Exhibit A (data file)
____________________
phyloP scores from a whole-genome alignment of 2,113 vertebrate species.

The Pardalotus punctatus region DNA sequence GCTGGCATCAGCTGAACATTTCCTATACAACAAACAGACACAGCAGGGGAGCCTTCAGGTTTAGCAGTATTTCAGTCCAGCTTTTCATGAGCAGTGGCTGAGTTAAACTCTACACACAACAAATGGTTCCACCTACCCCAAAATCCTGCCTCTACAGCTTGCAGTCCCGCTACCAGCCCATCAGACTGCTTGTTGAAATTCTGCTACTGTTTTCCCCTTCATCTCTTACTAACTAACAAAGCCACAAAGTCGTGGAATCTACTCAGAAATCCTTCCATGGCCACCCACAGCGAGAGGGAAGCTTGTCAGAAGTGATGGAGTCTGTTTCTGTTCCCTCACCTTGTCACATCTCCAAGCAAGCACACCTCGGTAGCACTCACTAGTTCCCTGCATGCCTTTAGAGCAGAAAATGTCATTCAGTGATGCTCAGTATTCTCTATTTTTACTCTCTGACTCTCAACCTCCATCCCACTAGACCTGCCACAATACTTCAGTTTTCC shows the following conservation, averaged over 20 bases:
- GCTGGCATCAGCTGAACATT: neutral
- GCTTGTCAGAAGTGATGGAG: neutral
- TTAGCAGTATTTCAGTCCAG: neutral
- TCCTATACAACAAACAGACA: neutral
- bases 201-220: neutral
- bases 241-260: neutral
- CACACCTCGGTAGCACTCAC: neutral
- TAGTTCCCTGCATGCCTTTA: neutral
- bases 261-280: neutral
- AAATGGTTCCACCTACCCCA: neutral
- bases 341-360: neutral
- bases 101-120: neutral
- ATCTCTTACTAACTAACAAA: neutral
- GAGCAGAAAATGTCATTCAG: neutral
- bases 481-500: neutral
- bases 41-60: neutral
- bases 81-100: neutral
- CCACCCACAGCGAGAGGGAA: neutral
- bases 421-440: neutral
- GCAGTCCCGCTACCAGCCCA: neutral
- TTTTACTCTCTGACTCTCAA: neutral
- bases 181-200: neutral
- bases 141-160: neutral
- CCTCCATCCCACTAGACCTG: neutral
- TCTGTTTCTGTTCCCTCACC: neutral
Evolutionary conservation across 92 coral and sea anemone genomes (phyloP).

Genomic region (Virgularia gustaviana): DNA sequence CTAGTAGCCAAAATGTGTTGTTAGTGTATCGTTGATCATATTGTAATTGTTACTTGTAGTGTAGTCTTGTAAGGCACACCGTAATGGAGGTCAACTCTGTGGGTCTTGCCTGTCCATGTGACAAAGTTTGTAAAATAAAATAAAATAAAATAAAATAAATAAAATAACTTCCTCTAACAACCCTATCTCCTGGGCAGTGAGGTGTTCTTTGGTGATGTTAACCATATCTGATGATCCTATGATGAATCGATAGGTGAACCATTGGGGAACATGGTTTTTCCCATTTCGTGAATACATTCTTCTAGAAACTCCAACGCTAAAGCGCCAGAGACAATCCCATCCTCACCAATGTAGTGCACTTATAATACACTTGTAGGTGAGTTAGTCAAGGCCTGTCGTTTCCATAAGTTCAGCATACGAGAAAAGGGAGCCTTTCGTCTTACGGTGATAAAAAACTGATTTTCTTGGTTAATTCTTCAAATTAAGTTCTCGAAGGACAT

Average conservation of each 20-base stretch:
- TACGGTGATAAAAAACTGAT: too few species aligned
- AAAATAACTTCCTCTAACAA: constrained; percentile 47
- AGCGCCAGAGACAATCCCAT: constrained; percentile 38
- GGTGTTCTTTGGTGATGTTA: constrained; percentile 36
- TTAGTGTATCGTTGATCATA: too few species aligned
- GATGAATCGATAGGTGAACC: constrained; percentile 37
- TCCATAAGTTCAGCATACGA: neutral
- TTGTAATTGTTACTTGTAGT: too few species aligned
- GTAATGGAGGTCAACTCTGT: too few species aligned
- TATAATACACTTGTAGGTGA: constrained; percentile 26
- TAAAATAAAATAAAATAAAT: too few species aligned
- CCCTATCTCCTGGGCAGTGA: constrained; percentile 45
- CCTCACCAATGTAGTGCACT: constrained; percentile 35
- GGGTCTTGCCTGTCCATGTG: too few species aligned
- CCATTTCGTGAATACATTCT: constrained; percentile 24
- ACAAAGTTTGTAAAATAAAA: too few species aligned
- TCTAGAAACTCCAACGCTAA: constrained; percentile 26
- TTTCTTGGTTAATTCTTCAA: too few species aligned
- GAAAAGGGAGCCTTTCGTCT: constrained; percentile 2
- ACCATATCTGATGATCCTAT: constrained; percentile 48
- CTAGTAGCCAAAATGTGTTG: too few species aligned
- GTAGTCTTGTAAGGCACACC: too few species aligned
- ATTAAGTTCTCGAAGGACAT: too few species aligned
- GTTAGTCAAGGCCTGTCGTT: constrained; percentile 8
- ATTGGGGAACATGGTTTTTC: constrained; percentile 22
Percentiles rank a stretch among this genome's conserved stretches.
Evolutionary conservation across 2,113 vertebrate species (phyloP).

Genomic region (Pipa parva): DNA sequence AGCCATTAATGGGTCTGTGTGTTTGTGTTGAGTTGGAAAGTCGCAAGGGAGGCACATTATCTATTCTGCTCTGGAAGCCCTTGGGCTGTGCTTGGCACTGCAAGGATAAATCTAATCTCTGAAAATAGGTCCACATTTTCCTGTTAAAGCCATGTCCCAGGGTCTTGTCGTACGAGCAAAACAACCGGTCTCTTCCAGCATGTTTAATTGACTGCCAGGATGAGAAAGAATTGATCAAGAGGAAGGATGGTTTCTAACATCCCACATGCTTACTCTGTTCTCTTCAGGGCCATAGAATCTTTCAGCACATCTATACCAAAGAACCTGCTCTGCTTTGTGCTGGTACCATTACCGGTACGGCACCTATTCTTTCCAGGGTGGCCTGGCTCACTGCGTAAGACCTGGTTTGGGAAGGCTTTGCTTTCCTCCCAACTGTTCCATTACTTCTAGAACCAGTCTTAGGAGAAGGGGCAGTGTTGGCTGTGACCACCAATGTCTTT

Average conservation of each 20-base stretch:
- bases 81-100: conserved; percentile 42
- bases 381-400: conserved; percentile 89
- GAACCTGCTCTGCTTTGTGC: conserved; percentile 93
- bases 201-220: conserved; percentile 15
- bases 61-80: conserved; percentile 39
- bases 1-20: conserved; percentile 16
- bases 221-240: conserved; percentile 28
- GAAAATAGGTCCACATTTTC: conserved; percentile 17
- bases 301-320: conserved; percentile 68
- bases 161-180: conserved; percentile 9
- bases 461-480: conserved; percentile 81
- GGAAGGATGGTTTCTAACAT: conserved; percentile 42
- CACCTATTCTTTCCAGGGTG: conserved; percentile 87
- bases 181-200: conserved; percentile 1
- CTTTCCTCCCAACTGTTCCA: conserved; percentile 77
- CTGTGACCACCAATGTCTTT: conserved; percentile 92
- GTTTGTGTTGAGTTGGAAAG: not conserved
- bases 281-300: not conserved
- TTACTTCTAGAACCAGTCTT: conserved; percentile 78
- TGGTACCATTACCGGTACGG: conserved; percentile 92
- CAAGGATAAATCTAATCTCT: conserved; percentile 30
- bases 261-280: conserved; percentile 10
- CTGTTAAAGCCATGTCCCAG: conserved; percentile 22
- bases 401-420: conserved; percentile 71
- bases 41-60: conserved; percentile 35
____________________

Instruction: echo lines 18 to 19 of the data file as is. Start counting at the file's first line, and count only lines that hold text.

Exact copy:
- bases 41-60: neutral
- bases 81-100: neutral